Originally written on Fangraphs  |  Last updated 11/19/14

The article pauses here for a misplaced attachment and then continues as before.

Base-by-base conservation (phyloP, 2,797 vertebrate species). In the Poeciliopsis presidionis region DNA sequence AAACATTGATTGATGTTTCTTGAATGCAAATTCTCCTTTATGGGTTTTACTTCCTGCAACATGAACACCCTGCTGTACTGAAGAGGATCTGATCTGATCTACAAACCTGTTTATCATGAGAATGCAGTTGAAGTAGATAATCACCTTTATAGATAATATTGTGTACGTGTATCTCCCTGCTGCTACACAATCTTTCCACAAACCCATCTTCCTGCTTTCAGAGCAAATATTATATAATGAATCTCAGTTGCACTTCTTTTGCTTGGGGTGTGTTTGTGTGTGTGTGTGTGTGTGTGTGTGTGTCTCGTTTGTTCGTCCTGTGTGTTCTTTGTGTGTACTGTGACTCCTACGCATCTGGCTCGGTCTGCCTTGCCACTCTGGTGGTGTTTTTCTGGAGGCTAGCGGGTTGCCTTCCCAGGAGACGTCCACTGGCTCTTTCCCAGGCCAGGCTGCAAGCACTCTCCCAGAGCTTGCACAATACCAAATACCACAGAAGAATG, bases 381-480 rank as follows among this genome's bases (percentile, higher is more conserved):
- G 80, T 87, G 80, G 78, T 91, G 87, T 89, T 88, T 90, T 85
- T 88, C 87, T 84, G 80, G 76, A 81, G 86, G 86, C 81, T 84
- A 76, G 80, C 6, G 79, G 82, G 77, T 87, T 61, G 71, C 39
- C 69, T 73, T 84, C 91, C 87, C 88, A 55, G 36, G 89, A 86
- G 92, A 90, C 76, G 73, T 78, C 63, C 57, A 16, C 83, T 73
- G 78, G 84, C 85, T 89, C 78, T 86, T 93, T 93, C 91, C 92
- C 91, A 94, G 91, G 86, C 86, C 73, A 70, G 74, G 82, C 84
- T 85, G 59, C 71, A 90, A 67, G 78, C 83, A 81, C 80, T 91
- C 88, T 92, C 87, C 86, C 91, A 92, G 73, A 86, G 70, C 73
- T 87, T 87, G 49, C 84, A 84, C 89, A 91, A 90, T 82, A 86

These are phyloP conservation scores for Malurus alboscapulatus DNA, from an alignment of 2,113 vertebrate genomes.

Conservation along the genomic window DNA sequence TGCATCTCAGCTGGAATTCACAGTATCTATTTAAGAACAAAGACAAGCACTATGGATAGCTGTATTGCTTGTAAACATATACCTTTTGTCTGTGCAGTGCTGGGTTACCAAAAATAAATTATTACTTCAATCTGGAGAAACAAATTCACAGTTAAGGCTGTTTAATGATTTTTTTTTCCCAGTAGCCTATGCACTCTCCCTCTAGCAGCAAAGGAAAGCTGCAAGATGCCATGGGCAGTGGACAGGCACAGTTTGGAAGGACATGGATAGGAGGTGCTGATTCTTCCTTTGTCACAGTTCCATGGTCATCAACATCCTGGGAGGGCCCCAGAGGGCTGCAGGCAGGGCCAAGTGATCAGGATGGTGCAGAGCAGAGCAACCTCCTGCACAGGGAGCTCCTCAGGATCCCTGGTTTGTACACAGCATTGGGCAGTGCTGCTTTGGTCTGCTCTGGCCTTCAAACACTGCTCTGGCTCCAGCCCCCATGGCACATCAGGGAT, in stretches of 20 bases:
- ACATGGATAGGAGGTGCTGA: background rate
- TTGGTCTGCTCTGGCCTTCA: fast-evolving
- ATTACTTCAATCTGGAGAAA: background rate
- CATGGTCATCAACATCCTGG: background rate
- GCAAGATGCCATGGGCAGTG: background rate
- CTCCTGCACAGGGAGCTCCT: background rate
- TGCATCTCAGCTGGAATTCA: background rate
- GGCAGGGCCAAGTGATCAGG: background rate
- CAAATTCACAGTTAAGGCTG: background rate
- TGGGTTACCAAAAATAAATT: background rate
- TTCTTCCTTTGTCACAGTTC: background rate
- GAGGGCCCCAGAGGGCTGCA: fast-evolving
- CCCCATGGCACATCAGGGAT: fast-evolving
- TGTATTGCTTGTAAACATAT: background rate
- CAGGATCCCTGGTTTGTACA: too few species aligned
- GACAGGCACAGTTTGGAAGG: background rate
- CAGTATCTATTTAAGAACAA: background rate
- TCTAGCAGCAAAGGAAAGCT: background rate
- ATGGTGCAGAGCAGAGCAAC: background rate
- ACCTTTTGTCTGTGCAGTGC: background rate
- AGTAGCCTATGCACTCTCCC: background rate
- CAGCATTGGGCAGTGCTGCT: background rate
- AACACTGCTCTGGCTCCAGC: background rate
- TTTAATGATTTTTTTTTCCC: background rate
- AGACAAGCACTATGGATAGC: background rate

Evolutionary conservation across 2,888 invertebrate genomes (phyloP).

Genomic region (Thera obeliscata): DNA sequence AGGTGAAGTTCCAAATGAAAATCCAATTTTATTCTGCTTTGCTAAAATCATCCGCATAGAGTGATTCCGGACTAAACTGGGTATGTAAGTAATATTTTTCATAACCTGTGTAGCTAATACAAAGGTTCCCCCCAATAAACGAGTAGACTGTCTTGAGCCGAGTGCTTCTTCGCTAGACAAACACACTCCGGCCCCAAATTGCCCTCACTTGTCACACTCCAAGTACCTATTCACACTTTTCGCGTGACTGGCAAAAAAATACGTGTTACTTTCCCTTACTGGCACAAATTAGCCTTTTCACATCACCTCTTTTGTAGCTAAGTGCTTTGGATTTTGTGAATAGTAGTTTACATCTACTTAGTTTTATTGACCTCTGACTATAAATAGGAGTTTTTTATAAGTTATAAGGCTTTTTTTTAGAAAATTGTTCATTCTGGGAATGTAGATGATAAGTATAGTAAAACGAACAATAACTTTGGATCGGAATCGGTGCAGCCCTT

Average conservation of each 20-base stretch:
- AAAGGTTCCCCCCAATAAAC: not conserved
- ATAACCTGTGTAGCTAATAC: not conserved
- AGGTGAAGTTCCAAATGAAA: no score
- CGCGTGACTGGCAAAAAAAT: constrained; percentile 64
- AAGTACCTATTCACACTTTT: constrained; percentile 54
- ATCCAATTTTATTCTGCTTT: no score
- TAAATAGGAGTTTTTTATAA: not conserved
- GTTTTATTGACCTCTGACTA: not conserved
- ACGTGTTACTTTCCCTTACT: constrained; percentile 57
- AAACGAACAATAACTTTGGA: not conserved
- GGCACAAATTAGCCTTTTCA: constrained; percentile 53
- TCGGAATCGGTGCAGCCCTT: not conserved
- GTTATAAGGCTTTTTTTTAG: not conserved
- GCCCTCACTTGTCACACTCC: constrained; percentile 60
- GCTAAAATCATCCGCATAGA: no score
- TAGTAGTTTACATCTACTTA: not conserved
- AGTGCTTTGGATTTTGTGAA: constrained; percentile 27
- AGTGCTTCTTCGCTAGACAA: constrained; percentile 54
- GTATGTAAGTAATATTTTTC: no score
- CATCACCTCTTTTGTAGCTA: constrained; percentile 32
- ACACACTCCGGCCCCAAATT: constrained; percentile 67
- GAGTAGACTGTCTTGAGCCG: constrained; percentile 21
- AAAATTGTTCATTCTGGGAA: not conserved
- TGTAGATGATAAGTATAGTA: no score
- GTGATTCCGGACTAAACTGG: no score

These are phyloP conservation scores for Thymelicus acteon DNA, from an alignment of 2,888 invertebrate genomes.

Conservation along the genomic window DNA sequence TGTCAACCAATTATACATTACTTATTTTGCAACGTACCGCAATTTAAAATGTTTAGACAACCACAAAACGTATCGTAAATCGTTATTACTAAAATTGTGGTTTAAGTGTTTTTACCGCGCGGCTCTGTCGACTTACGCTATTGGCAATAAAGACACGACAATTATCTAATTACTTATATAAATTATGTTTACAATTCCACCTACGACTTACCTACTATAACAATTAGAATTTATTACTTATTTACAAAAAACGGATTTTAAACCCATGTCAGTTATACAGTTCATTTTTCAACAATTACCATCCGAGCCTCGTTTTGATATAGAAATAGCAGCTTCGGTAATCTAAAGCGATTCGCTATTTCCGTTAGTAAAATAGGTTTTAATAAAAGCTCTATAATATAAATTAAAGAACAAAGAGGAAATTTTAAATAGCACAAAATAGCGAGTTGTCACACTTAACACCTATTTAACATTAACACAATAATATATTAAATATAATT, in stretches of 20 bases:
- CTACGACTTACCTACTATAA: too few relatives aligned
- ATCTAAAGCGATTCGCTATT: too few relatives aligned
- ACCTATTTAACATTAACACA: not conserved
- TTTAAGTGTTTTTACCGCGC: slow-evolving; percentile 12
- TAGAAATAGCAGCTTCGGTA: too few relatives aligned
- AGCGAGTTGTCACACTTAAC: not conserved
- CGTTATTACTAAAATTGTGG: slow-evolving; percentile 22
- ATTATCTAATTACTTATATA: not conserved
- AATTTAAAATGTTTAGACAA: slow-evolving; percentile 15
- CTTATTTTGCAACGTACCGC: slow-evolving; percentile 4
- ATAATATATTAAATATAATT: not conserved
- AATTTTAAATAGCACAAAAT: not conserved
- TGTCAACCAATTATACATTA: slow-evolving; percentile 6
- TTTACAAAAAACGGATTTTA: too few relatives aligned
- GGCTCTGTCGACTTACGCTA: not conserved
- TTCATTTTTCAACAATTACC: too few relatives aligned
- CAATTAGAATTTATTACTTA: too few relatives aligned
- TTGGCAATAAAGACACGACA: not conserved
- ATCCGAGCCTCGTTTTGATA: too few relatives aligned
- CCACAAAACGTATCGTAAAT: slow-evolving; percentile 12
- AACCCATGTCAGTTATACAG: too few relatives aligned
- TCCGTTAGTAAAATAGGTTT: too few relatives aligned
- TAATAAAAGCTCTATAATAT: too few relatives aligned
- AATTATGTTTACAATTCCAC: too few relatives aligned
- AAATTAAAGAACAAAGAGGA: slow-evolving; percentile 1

The easy thing is talking about what Josh Hamilton has done. For his career, he’s hit .304, with 161 dingers. Last year, his WAR was 4.4, and before that it was 4.1, and before that he won the American League MVP. Hamilton just signed a substantial contract with the Angels, and the season most relevant to the Angels during negotiations would’ve been Hamilton’s 2012. Hamilton started impossibly strong and cooled off, finishing with excellent numbers overall. If the Angels didn’t think Josh Hamilton is excellent, they wouldn’t have guaranteed him an eighth of a billion dollars. The harder thing is talking about what Josh Hamilton will do, precisely because we don’t and can’t know. We can only try to guess, based on what we assume to be relevant information, and when talking about Hamilton’s future — which everybody’s tried to do — it seems worthwhile to take a closer look at those 2012 trends. For some time, Hamilton was practically impossible to pitch to. Then he became easy to pitch to, at least relative to the earlier version of himself. Random statistical fluctuation, or something the Angels ought to be thinking about? It can be sloppy to divide a season at an arbitrary date, but it’s also extremely simple and you can still get a point across, if there’s a point to be made. Through the end of last May, Josh Hamilton had a 1.184 OPS. He struck out in 19% of his plate appearances. Over the remainder of the season, Hamilton posted an .809 OPS, and he struck out in 29% of his plate appearances. Hamilton started off as the greatest player in the world, and he finished getting booed by his own hometown fans as the Rangers somehow missed the playoffs. One wonders what might have changed. There’s not always something that changes when numbers behave in this way, but it’s not a bad idea to check. I wondered how pitchers might have adjusted their approaches to Hamilton after Hamilton demonstrated that he could just hit dingers whenever he wanted to. See, a neat thing about pitching is you’re not locked into a concrete game plan. You can make changes, in anticipation or even on the fly. Given what Hamilton was doing toward the start last year, it would make sense if pitchers and catchers gave their plans a second thought. To examine, we turn first to the plate-discipline data: Zone% Z-Swing% O-Swing% Z-Contact% O-Contact% Through May 36% 83% 43% 81% 54% June on 38% 82% 42% 76% 47% We don’t see anything in the first three columns of data. Pitchers threw roughly as many pitches in the strike zone, and Hamilton was swinging at the same locations, more or less. The last two columns are more interesting — Hamilton made less-frequent contact. At strikes and at balls. When it comes to investigating pitcher tendencies, what’s simpler than looking at raw fastball rate? Was Hamilton seeing fewer fastballs over the course of the year? Presented below is a graph, showing Hamilton’s rolling average fastball rate, based on 20-game samples: That’s not necessarily very helpful, as we can identify relative maximums and relative minimums. But there does seem to be the hint of an overall drop as you move along the x-axis (Time). Hamilton’s fastball rate was already low; it only got lower. Let’s break this data down by handedness. vs. RHP Fastball% Swing% Whiff% In Play% Through May 55% 57% 29% 39% June on 51% 58% 34% 27% Against righties, Hamilton saw a reduced fastball rate, and an increased whiff rate. Fewer of his swings resulted in batted balls put in play (or hit for dingers). vs. LHP Fastball% Swing% Whiff% In Play% Through May 49% 65% 36% 33% June on 43% 58% 44% 30% Similar against lefties — fewer fastballs, more whiffs. The samples are smaller, of course, but still in the hundreds of pitches. Overall, combining righties and lefties, Hamilton’s rate of fastballs seen dropped from 53% to just under 49%. That’s small, and it might just be a consequence of Hamilton getting into more deep and/or pitcher-friendly counts, but it could be meaningful. It would help to have the Rangers’ overall rates of fastballs seen, for the sake of comparison. There’s something else we can look at pretty easily, and it’s first pitches. Hamilton is a free swinger, and he’s not afraid to go after the first pitch of an at-bat. Against righties, Hamilton’s first-pitch fastball rate dropped from 60% to 52% after May. Against lefties, it dropped from 60% to 47% after May. These differences feel more substantial, and suggest that pitchers were trying to counter Hamilton’s aggressiveness. Interestingly, against lefties, Hamilton’s first-pitch swing rate dropped from 68% to 49% after May. The samples are limited, but Hamilton calmed himself down. The data indicates that Josh Hamilton saw fewer fastballs last season after his torrid stretch of productivity. That should hardly come as a surprise, yet Hamilton’s initial fastball rate was already very low. Overall, Hamilton saw 50% fastballs. Out of 1,685 player seasons since 2002, Hamilton in 2012 had the sixth-lowest fastball rate. The lowest we’ve measured is 47%, for 2009 Ryan Howard. Hamilton was near an extreme. Hamilton saw fewer fastballs, and fewer first-pitch fastballs, and his numbers got worse and his strikeouts went up. It will be interesting to see if this continues, to see if Hamilton sees even fewer fastballs still going forward. In that event, it will be interesting to see how Hamilton responds, to see if he can deal with it and continue to produce at a high level like the Angels expect. Last season, Hamilton didn’t stop swinging, and he missed more and more. If pitchers are aware of that, then it’s Hamilton who’s going to have to make the adjustments. The Angels, clearly, figure he’ll be fine. And, maybe, he will be.

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